“The Other One” Mourvèdre – Paix Sur Terre
Paix Sur Terre 2018 The Other One Mourvèdre 100% Central Coast, California, United States The 21-year-old Mourvèdre vines at Glenrose Vineyard are some of the most mature in west Paso, and every year this wine continues to develop more complexity as the roots reach deeper into the limestone.
There are two Mourvèdre plantings on the summit at Glenrose, and we are lucky to have three terraces on both the upper and lower blocks. The upper block at 1,800 feet elevation brings the intense fruit to this wine, as well as very fresh acidity. The lower block at 1,300 feet receives less sunshine and therefore yields a wine with intense minerality and very chalky tannins that have a crushed-rock note on the palate.
As is custom, we blend the two together in various percentages every year to make a wine that has incredible freshness but also a distinct sense of place. ABV: 14.9% pH: Unknown TA: Unknown RS: Unknown VT-LEDYISHTJ X
How Stems Make or Break a Wine
Stems are chemically complex, and radically shift the chemical profile of the wine.
Stems demand acidity. The stems add a wallop of potassium to fermenting must. Potassium binds with tartaric acid, so titratable acidity (TA) goes down and pH goes up. This is risky for wines with naturally lower acidity as it reduces that mouth-watering freshness and increases the risk of spoilage (from microbes).
Stems bring greenery, so they demand powerful fruit. The stems bring even higher levels of methoxypyrazines (MPs) than the berries. Thus, Bordeaux varieties (like Cabernet and Merlot) rarely ferment with whole clusters because they risk becoming too herbaceous.
Higher tannins require equally intense fruit. Stems contain a considerable amount of tannins and other phenolic compounds, many of them the same antioxidants found in chocolate and tea. Analysis reveals that, controlling for other winemaking factors, whole cluster usage drives a significant increase in tannin.
Stems bring a candied effect, so they demand minerality. The “candied” flavors associated with whole cluster fermentations are similar to those wines made with carbonic maceration (see Gamay above for a description). Some even liken the taste to a bubblegum-y fruitiness. Since it’s a distinct winemaking flavor, some argue that grapes with strong site character or “minerality” are needed to quell the cloying fruity notes.
Flavors in Wine From The Stems
Think of plants in their living form, still wet and filled with chlorophyll. You might smell this and think fondly of tending your herb garden. Or you might be reminded of chopping vegetables.
- Grassy: alfalfa bales, pulled weeds, poor quality weed, green tea
- Herbaceous: wintergreen, fresh oregano, dill, fresh thyme
- Vegetal: green bell pepper, jalapeno, brassica stalk
Here’s where things start getting less polarizing. Forget the veggies, ditch the grass. You’re thinking less of the live chlorophyll kind of greenery; instead, think about the different pungency that dried or roasted herbs.
- Resinous herbs: roasted thyme, rubbed sage, herbes de provence, dried mint, juniper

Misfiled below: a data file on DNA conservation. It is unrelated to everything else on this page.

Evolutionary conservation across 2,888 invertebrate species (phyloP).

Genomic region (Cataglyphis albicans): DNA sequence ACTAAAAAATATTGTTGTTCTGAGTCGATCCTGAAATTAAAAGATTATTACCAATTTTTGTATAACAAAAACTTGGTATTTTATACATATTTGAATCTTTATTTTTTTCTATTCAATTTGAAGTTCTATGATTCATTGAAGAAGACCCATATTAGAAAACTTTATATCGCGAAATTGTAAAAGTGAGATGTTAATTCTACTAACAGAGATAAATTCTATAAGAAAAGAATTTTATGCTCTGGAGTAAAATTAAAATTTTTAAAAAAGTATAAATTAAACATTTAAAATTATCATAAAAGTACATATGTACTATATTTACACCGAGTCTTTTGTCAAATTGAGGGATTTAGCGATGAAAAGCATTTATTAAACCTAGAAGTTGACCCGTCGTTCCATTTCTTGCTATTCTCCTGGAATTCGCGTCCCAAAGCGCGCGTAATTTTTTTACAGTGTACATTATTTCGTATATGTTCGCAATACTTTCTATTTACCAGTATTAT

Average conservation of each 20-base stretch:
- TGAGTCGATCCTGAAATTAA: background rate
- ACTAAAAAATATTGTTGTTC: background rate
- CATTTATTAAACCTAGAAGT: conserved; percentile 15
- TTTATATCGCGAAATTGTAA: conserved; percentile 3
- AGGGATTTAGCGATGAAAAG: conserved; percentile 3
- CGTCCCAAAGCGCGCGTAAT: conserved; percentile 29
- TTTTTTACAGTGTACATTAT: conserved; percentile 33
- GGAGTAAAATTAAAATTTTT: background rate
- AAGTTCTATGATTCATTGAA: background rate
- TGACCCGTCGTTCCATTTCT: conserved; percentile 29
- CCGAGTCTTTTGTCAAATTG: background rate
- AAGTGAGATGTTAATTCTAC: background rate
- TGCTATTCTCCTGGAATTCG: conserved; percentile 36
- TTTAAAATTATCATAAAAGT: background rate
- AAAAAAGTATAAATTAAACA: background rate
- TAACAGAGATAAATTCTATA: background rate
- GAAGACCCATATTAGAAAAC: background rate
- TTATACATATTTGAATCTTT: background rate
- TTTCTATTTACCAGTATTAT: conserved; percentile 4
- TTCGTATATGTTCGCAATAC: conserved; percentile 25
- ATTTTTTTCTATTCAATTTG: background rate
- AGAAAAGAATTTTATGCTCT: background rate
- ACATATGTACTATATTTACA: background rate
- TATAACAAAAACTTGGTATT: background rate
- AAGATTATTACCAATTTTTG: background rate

The most intriguing and delicious contributions of fermenting whole cluster tend to be bundled in this category. The pleasant aspects of “dried green” often coexist with green-brown, yet the latter is distinct in its sexy, resinous kind of earthiness.
- Spicy: nutmeg, cinnamon stick, cardamom, incense, green peppercorn
- Woody: sandalwood, palo santo, rosewood, cigar box, black tea
Can The Percentage of Whole Cluster Tell Me How Stemmy a Wine Is?
Short answer: no.
How much the stems actually infuse their stemmy flavor into a wine varies a great deal. Some wines taste green with 20% whole cluster and others are subtle even with 60% stem inclusion.
For example, carbonic maceration doesn’t allow juice to mingle too much with the stems. While some berries get crushed under the weight of others, the vast majority of the juice remains inside the berries. A wine might be 100% whole cluster but you won’t know it.
On the other hand, a wine that is 100% whole cluster and is foot-stomped (think Lucy & Ethel) will have quite a bit more juice percolating through all those stems. Depending on the fruit you’re talking about, you may find a husky expression of stemmy-ness. Maybe not though!
Green Stems vs Brown Stems
Next time you buy fresh market grapes, take a look at the quality of the stems. Are they flexible and green or stiff and browning? Winemakers refer to the browning of stems as lignification. As you can imagine, the quality of the stems greatly affects how the wine will taste.
There’s a lot of disagreement among winemakers about what constitutes lignified. Some believe stems must be browned. Others assess stem hardness more than color. What matters is that it signals to the vintner that the vine has fully pivoted away from maintaining its canopy (the leaves) to fully ripening the grapes.
Winemakers may chew on the stems to taste and decide whether they can include them in the fermentation. Others simply embrace the potential herbaceousness and trust aging to diminish it.
Cellaring Whole Cluster Wines
If you’ve tried a wine that was a touch too stemmy for you, consider that maybe it just wasn’t ready. Even though science shows that pyrazines (green notes) persist chemically in wine, they don’t seem to in terms of human perception—they seem to age into that spicy, woody territory.
What stems do add is structure (tannin), botanical complexity, and they are a great tool to soften acidity naturally without the use of additives. Some winemakers also believe stems improve color stability, so even if stems take away some color from a young red, the color will hold its vibrancy longer.
So, the next time you say hello to a winemaker in a tasting room ask them more about what they do with their stems. They’ll be delighted to tell you more about it!